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Washington in focus

Night shot of Washington Night Trails
Night shot of Washington Night Trails
For nearly two decades, the highly populated Washington Metropolitan area has experienced unrelenting growth in traffic volumes. Mitigating the concomitant problems resulted in the establishment of the Washington Corridor Initiative and significant local ITS initiatives which are the focus of events, sessions, and tours as an integral part of year’s ITS America Annual Meeting.
Keeping transportation moving in a highly populated region is no easy task, and when that area is the Washington Metropolitan area the problems are compounded. No other part of the country sees more public gatherings of the size that come to the nation’s capital, all with their security and traffic management implications. It’s an area that also has its weather and geological challenges with snowstorms, hurricanes, and earthquakes.

To complicate things further, with Washington, DC at its centre, the area also takes in chunks of Maryland and Virginia. Without close coordination between their departments of transportation, and other agencies, a nightmare scenario would be played out every day and the nation’s capital would grind to a standstill.

That it doesn’t, and why and how it doesn’t, is the result of a high level of orchestration and coordination between public agencies, the private sector, and also, significant local ITS deployments. Little wonder then that at this year’s Annual Meeting ITS America is firmly throwing the spotlight on the Washington Corridor Initiative.

This morning there is an invitation-only Washington Region Transportation Leaders breakfast from 8.00-9.30am, moderated by former USDOT deputy secretary, Mort Downey, which brings together leaders from Maryland, DC and Virginia to discuss the challenges they face and the innovations they are bringing to bear to serve the transportation needs of their jurisdictions.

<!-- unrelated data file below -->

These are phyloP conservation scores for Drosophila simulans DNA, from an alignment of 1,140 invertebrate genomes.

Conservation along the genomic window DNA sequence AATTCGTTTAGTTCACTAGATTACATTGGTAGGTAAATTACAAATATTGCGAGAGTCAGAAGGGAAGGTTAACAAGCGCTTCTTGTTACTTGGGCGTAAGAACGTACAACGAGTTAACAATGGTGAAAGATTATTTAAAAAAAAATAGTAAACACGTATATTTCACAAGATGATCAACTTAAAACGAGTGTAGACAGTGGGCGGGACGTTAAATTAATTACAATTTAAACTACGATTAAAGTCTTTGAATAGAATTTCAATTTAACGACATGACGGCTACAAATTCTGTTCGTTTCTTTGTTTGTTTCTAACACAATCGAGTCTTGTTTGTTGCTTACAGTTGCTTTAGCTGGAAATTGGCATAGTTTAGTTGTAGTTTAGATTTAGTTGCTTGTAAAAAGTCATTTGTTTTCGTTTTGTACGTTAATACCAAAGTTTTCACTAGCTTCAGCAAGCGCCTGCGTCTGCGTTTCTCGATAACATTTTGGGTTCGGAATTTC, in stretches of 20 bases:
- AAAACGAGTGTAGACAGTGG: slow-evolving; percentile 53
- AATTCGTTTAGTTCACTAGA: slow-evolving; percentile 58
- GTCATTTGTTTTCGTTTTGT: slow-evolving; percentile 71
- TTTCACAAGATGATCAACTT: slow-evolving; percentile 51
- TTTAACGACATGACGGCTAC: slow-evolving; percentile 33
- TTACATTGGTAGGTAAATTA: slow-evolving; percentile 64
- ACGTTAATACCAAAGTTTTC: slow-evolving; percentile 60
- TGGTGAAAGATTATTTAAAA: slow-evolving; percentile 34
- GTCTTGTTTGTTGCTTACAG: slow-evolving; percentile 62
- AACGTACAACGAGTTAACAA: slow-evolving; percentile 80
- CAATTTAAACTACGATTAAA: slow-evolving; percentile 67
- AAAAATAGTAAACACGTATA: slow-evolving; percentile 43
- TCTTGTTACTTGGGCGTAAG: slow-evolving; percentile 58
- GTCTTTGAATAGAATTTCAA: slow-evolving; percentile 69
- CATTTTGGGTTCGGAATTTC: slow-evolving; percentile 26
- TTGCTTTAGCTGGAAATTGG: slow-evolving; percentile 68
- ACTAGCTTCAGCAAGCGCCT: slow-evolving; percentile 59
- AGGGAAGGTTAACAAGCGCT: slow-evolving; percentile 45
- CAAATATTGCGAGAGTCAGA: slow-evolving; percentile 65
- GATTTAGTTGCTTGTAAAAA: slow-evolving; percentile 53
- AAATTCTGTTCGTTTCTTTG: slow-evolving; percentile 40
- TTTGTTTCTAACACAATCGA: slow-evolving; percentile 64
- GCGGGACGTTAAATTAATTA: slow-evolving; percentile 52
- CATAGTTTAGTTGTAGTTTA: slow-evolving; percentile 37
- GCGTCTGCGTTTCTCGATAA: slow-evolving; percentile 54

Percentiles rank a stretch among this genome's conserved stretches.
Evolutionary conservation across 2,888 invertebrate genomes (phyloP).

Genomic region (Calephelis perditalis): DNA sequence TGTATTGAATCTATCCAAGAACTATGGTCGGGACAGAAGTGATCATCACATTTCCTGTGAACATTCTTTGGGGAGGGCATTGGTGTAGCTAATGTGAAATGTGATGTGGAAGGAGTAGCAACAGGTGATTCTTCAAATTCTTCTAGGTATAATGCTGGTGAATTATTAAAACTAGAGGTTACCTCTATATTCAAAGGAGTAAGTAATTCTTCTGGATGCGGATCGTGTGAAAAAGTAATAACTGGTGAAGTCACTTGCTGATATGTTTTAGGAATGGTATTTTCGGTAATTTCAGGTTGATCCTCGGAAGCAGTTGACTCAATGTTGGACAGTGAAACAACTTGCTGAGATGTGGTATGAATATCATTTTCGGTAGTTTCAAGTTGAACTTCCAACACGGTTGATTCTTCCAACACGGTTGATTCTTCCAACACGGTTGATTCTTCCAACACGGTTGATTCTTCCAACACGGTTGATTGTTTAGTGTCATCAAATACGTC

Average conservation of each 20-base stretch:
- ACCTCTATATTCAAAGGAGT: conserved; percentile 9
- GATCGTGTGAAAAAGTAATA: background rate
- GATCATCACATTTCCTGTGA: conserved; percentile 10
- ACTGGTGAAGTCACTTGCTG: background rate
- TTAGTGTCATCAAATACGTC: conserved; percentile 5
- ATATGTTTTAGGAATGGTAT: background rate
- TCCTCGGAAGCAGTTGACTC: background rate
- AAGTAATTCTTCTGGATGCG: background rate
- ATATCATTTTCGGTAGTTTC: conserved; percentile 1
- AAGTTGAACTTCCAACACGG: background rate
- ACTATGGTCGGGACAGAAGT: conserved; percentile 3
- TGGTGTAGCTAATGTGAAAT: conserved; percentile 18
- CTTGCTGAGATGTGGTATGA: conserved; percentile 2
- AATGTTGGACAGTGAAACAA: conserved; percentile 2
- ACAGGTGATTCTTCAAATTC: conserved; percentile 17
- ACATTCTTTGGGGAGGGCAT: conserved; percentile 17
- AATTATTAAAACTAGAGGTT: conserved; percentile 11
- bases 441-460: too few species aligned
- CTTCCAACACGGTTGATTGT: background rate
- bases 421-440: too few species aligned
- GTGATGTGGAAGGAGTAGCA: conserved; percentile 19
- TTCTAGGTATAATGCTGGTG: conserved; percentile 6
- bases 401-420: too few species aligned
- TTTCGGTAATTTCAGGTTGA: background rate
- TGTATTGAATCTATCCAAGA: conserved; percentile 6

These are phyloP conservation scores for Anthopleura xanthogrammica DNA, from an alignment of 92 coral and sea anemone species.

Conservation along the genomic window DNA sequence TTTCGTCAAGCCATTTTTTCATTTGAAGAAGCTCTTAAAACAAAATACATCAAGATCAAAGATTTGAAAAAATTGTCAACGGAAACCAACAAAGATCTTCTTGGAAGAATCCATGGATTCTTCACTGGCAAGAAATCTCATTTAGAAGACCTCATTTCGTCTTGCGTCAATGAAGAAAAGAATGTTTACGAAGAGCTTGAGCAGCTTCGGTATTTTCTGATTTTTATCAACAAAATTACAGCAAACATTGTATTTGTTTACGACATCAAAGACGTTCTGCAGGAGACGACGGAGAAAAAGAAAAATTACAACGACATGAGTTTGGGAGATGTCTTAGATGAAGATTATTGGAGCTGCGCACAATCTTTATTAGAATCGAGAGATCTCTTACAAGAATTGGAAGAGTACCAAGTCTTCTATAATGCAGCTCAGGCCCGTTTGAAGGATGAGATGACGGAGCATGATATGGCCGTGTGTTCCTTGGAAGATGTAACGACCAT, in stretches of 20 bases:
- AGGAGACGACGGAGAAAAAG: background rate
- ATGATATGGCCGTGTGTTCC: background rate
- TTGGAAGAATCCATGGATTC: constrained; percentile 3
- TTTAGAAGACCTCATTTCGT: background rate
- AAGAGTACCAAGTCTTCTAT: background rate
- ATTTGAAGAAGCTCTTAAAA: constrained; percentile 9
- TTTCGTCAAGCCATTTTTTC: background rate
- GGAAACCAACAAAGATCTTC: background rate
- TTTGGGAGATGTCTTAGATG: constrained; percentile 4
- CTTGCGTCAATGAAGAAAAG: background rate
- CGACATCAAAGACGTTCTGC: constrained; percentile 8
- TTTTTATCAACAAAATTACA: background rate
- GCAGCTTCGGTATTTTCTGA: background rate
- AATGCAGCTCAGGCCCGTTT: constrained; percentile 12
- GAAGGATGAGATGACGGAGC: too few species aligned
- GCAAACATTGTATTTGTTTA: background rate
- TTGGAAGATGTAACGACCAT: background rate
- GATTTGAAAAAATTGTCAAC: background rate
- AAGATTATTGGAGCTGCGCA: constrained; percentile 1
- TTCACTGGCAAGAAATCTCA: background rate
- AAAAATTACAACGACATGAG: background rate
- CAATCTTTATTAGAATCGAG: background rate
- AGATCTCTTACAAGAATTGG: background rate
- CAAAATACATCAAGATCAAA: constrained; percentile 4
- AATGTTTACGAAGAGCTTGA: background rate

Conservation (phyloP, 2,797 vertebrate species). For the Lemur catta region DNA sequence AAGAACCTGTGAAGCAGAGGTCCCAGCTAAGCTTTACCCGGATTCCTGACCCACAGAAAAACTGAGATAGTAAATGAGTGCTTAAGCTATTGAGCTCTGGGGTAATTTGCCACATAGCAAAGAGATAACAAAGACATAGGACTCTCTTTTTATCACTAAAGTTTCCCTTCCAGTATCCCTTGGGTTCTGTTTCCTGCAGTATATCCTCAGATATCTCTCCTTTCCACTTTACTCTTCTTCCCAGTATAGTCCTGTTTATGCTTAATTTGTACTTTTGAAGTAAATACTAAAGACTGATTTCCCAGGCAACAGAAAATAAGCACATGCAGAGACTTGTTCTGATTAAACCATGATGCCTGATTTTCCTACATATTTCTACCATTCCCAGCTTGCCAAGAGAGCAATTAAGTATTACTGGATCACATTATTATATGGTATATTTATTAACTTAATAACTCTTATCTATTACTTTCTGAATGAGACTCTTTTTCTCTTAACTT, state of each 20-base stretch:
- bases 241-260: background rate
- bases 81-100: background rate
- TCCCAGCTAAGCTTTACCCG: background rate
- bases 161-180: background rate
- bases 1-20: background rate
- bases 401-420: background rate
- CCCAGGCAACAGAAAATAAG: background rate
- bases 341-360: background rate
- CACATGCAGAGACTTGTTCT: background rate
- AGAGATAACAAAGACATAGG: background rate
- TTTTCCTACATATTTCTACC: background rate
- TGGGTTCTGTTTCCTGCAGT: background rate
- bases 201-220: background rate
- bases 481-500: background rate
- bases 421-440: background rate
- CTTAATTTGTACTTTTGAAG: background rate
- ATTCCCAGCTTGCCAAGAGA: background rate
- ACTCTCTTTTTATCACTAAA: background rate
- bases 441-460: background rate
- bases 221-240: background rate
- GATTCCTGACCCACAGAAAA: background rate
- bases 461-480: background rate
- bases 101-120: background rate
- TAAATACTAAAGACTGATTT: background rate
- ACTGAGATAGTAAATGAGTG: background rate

But you don’t have to be there to get a good grasp of the issues and challenges: at some time during this event, make sure you take time to stop by Booth 135 in the exhibition hall where you will find the Washington Corridor Initiative Display. If you do, you will be able to network, engage with the practitioners, and obtain the latest information on the ITS deployments throughout the region.

If you want to look at things more closely, there’s a special session today specifically about the corridor: SS06 Coordinating Transportation Operations in the Washington Corridor, from 4.00-5.30pm, will discuss the highly orchestrated coordination that takes place between the District of Columbia, Maryland, and Virginia transportation agencies. Other special sessions devoted to the Washington Corridor include SS22 Keeping the Travelling Public in the Know, tomorrow from 2.00-3.30pm, and SS40 Keeping Transportation Moving in a Highly Populated Region on Wednesday from 2.00pm-3.300pm. This comprehensive session will highlight the District of Columbia’s ITS Master Plan and its optimisation and critical infrastructure initiatives; Maryland’s programme to offer dynamic message sign information to travellers, and Virginia’s Beltway Express Lanes program and its arterial transportation management activities.

For a more hands-on, in-depth insight, then check out the tour programme. Today, from 1.00-4.00pm, you have a unique opportunity to visit the District of Columbia DOT Operations Centre.

The tour costs $55, while tomorrow from 11.00am-3.30pm you have an opportunity of taking the Virginia Transportation Operations and I-495 Express Lanes Tour which costs $80 but lunch is included. Also tomorrow, from 1.30-5.30pm, there’s a free tour to the Saxton Transportation Operations Laboratory, the newest laboratory at FHWA’s Turner-Fairbank Highway Research Center.
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